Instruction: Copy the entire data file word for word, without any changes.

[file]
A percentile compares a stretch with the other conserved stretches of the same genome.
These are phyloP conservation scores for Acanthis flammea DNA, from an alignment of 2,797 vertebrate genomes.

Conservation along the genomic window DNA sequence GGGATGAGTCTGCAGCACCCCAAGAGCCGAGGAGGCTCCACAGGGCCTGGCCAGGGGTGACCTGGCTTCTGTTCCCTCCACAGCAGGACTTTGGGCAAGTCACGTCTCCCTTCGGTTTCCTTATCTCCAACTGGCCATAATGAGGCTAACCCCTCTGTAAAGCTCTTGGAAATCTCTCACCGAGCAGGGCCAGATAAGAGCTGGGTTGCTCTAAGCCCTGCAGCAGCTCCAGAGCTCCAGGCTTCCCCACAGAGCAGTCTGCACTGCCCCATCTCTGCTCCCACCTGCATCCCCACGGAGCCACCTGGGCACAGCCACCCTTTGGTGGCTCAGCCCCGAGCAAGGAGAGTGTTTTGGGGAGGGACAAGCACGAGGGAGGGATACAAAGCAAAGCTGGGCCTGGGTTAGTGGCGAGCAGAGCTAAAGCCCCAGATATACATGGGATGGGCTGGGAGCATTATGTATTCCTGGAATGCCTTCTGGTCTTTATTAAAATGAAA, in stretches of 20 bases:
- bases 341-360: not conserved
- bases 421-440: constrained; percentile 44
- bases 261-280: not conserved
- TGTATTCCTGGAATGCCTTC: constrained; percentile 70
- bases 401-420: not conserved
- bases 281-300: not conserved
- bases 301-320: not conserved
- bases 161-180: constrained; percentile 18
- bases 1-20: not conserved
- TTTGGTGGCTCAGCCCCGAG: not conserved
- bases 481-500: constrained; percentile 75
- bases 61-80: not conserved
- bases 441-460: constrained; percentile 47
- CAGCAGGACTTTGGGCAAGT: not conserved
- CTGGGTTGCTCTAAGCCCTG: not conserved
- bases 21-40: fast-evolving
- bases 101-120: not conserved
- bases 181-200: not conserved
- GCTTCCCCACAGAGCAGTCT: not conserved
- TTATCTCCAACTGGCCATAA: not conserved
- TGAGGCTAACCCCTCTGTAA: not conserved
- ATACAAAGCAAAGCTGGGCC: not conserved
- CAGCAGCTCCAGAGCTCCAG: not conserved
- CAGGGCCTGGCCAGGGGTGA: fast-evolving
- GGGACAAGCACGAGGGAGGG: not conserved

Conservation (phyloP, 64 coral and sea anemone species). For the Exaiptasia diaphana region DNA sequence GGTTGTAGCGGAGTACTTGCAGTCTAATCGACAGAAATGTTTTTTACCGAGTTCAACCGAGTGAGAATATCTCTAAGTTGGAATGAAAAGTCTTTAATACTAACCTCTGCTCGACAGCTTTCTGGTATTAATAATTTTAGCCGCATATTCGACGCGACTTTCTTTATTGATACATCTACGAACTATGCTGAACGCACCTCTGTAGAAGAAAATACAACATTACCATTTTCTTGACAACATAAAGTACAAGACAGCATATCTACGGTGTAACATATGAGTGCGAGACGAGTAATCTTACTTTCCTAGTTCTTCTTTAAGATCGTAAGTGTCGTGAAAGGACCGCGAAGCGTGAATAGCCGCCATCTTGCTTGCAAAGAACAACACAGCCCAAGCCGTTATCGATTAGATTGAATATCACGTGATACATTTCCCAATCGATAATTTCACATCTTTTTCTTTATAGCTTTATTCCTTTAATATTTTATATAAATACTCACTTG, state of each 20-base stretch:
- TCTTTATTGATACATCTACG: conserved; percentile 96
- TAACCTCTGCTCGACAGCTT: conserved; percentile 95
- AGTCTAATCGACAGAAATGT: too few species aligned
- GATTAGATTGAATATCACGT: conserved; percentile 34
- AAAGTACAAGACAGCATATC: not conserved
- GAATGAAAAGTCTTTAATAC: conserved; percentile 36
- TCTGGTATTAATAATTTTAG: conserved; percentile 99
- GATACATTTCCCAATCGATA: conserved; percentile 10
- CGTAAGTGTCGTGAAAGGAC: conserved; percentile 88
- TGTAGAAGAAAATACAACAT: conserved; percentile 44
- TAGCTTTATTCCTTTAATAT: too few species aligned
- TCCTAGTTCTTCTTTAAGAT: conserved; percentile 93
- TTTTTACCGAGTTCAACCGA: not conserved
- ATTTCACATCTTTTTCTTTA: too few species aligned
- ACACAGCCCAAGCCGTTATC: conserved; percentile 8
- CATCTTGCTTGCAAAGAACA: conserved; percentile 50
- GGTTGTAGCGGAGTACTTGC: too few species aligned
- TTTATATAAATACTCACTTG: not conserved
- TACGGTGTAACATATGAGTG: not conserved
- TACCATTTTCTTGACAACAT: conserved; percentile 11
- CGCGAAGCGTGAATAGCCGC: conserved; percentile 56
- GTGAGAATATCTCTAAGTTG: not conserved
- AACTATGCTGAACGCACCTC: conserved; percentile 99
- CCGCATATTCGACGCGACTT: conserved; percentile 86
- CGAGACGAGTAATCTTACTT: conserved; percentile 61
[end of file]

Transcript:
A percentile compares a stretch with the other conserved stretches of the same genome.
These are phyloP conservation scores for Acanthis flammea DNA, from an alignment of 2,797 vertebrate genomes.

Conservation along the genomic window DNA sequence GGGATGAGTCTGCAGCACCCCAAGAGCCGAGGAGGCTCCACAGGGCCTGGCCAGGGGTGACCTGGCTTCTGTTCCCTCCACAGCAGGACTTTGGGCAAGTCACGTCTCCCTTCGGTTTCCTTATCTCCAACTGGCCATAATGAGGCTAACCCCTCTGTAAAGCTCTTGGAAATCTCTCACCGAGCAGGGCCAGATAAGAGCTGGGTTGCTCTAAGCCCTGCAGCAGCTCCAGAGCTCCAGGCTTCCCCACAGAGCAGTCTGCACTGCCCCATCTCTGCTCCCACCTGCATCCCCACGGAGCCACCTGGGCACAGCCACCCTTTGGTGGCTCAGCCCCGAGCAAGGAGAGTGTTTTGGGGAGGGACAAGCACGAGGGAGGGATACAAAGCAAAGCTGGGCCTGGGTTAGTGGCGAGCAGAGCTAAAGCCCCAGATATACATGGGATGGGCTGGGAGCATTATGTATTCCTGGAATGCCTTCTGGTCTTTATTAAAATGAAA, in stretches of 20 bases:
- bases 341-360: not conserved
- bases 421-440: constrained; percentile 44
- bases 261-280: not conserved
- TGTATTCCTGGAATGCCTTC: constrained; percentile 70
- bases 401-420: not conserved
- bases 281-300: not conserved
- bases 301-320: not conserved
- bases 161-180: constrained; percentile 18
- bases 1-20: not conserved
- TTTGGTGGCTCAGCCCCGAG: not conserved
- bases 481-500: constrained; percentile 75
- bases 61-80: not conserved
- bases 441-460: constrained; percentile 47
- CAGCAGGACTTTGGGCAAGT: not conserved
- CTGGGTTGCTCTAAGCCCTG: not conserved
- bases 21-40: fast-evolving
- bases 101-120: not conserved
- bases 181-200: not conserved
- GCTTCCCCACAGAGCAGTCT: not conserved
- TTATCTCCAACTGGCCATAA: not conserved
- TGAGGCTAACCCCTCTGTAA: not conserved
- ATACAAAGCAAAGCTGGGCC: not conserved
- CAGCAGCTCCAGAGCTCCAG: not conserved
- CAGGGCCTGGCCAGGGGTGA: fast-evolving
- GGGACAAGCACGAGGGAGGG: not conserved

Conservation (phyloP, 64 coral and sea anemone species). For the Exaiptasia diaphana region DNA sequence GGTTGTAGCGGAGTACTTGCAGTCTAATCGACAGAAATGTTTTTTACCGAGTTCAACCGAGTGAGAATATCTCTAAGTTGGAATGAAAAGTCTTTAATACTAACCTCTGCTCGACAGCTTTCTGGTATTAATAATTTTAGCCGCATATTCGACGCGACTTTCTTTATTGATACATCTACGAACTATGCTGAACGCACCTCTGTAGAAGAAAATACAACATTACCATTTTCTTGACAACATAAAGTACAAGACAGCATATCTACGGTGTAACATATGAGTGCGAGACGAGTAATCTTACTTTCCTAGTTCTTCTTTAAGATCGTAAGTGTCGTGAAAGGACCGCGAAGCGTGAATAGCCGCCATCTTGCTTGCAAAGAACAACACAGCCCAAGCCGTTATCGATTAGATTGAATATCACGTGATACATTTCCCAATCGATAATTTCACATCTTTTTCTTTATAGCTTTATTCCTTTAATATTTTATATAAATACTCACTTG, state of each 20-base stretch:
- TCTTTATTGATACATCTACG: conserved; percentile 96
- TAACCTCTGCTCGACAGCTT: conserved; percentile 95
- AGTCTAATCGACAGAAATGT: too few species aligned
- GATTAGATTGAATATCACGT: conserved; percentile 34
- AAAGTACAAGACAGCATATC: not conserved
- GAATGAAAAGTCTTTAATAC: conserved; percentile 36
- TCTGGTATTAATAATTTTAG: conserved; percentile 99
- GATACATTTCCCAATCGATA: conserved; percentile 10
- CGTAAGTGTCGTGAAAGGAC: conserved; percentile 88
- TGTAGAAGAAAATACAACAT: conserved; percentile 44
- TAGCTTTATTCCTTTAATAT: too few species aligned
- TCCTAGTTCTTCTTTAAGAT: conserved; percentile 93
- TTTTTACCGAGTTCAACCGA: not conserved
- ATTTCACATCTTTTTCTTTA: too few species aligned
- ACACAGCCCAAGCCGTTATC: conserved; percentile 8
- CATCTTGCTTGCAAAGAACA: conserved; percentile 50
- GGTTGTAGCGGAGTACTTGC: too few species aligned
- TTTATATAAATACTCACTTG: not conserved
- TACGGTGTAACATATGAGTG: not conserved
- TACCATTTTCTTGACAACAT: conserved; percentile 11
- CGCGAAGCGTGAATAGCCGC: conserved; percentile 56
- GTGAGAATATCTCTAAGTTG: not conserved
- AACTATGCTGAACGCACCTC: conserved; percentile 99
- CCGCATATTCGACGCGACTT: conserved; percentile 86
- CGAGACGAGTAATCTTACTT: conserved; percentile 61